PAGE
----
In a similar fashion to the notion of text as privileged analogy used by Geertz and his epigones to redefine the concept of culture, anthropologists have only treated translation as a metaphor that helps understand intercultural contacts. For those who follow closely the premises of the hermeneutical turn, cultures are comparable to texts. These are always the product of intercultural contacts, the human experience of difference, of otherness, the never-ending translation of meanings that do not recognize a necessary origin. Everything is comparable to texts that are susceptible to exegesis; the communication of differences implies transcription; everything is a kind of translation.

When undertaking ethnographic, sociological, and historical investigations of translations of literature and social sciences between different languages and national cultures, I encountered the fact that while translation might be good for thinking about global–local realities and one’s own discipline, it is above all a concrete practice. It encompasses distinct linguistic procedures, establishes delimited practices, involves competencies that are not universally distributed, structures particular social and symbolic relations, traces its own history, and entails political and economic dimensions. I argue, then, that translation is a phenomenon sui generis which deserves to be treated as a social act worthy of empirical study. If theory only becomes possible and necessary in the dialectic between the general and the particular, this essay seeks to define the relationship between anthropology and translation in order to overcome the limitations of metaphor and propose a field of research which, paradoxically, has barely been explored by anthropologists and which we might call the ethnography of translation.4

Translation as a Metaphor in Anthropological Theory

The notion of translation as central to the anthropologist’s activity appears sporadically in anthropological theory at least from 1950 onwards, when E. E. Evans-Pritchard delivered his Marett Lectures at Oxford. He surprised the audience by abandoning his previous structural functionalist views and affirming that, when interpreting, the anthropologist “translates from one culture into another.”5 A decade later, Claude Lévi-Strauss used the metaphor of translation in his inaugural class as professor at the Collège de France: “When we consider some system of belief (let us say totemism) […] we attempt to translate into our language rules originally conceived in another language.”6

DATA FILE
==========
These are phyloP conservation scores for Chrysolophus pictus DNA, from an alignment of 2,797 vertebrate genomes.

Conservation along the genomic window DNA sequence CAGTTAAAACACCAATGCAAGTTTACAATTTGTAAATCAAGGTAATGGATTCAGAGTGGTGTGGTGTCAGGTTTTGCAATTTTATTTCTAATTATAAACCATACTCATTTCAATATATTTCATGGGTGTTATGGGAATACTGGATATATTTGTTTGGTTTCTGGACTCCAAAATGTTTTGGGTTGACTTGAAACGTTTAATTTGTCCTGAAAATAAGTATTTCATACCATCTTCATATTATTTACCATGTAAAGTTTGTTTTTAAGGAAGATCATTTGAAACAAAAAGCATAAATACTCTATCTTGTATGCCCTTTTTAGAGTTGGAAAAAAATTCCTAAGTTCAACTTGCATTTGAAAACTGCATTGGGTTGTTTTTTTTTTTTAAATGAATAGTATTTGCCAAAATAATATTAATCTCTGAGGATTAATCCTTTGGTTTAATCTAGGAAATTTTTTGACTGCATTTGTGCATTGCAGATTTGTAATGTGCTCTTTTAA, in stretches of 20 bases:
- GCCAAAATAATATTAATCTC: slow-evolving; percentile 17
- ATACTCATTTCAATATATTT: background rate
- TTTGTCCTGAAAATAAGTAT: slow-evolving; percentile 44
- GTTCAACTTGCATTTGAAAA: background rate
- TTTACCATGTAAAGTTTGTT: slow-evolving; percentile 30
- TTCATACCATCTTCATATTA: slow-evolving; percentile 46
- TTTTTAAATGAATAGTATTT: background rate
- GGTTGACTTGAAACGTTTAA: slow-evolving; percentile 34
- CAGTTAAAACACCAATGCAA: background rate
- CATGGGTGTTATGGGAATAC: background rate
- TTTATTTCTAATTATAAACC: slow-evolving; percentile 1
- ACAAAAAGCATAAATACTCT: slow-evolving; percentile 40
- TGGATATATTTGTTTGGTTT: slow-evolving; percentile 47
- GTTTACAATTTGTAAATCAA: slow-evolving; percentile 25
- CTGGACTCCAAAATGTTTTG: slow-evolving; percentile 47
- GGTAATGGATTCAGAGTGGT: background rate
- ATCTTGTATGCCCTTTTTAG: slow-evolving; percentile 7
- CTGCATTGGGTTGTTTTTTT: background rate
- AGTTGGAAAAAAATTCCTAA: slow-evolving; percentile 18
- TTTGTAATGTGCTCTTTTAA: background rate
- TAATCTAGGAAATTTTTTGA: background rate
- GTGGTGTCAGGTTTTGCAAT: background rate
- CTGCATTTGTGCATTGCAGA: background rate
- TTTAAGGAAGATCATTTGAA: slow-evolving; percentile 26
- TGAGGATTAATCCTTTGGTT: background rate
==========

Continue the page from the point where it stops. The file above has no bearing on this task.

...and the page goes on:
The break between anthropology and the rationalism of a science that aspired to be on a par with the natural sciences finally came with the emergence of interpretivism in the 1960s and 1970s. Clifford Geertz, the most widely known proponent of this approach, wove together the analogies of text and translation in two seminal books. The Interpretation of Cultures (1973) describes culture as an imposition of texts written in strange languages, in blurred characters, whose reading and interpretation require translation. This analogy is taken further in Blurred Genres (1980): “To see social institutions, social customs, social changes as in some sense ‘readable’ is to alter our whole sense of what such interpretation is and shift it toward modes of thought rather more familiar to the translator, the exegete, or the iconographer than to the test giver, the factor analyst, or the pollster.”7 By the mid-1980s, the radicalization of some of the premises of interpretivism led to the foundation of what would be termed post-modern anthropology. In studying the rise of this intellectual formation in the North American setting, Carlos Reynoso repeats the observation of other historians who link the start of this movement of cultural criticism to a footnote in The Interpretation of Cultures in which Geertz stated “what the anthropologist primarily does is to write.” For Reynoso, a break with the program of “thick description” proposed by Geertz is expressed in the fact that post-modern anthropology was concerned with the study of texts about cultures rather than with approaching cultures as if they were texts.8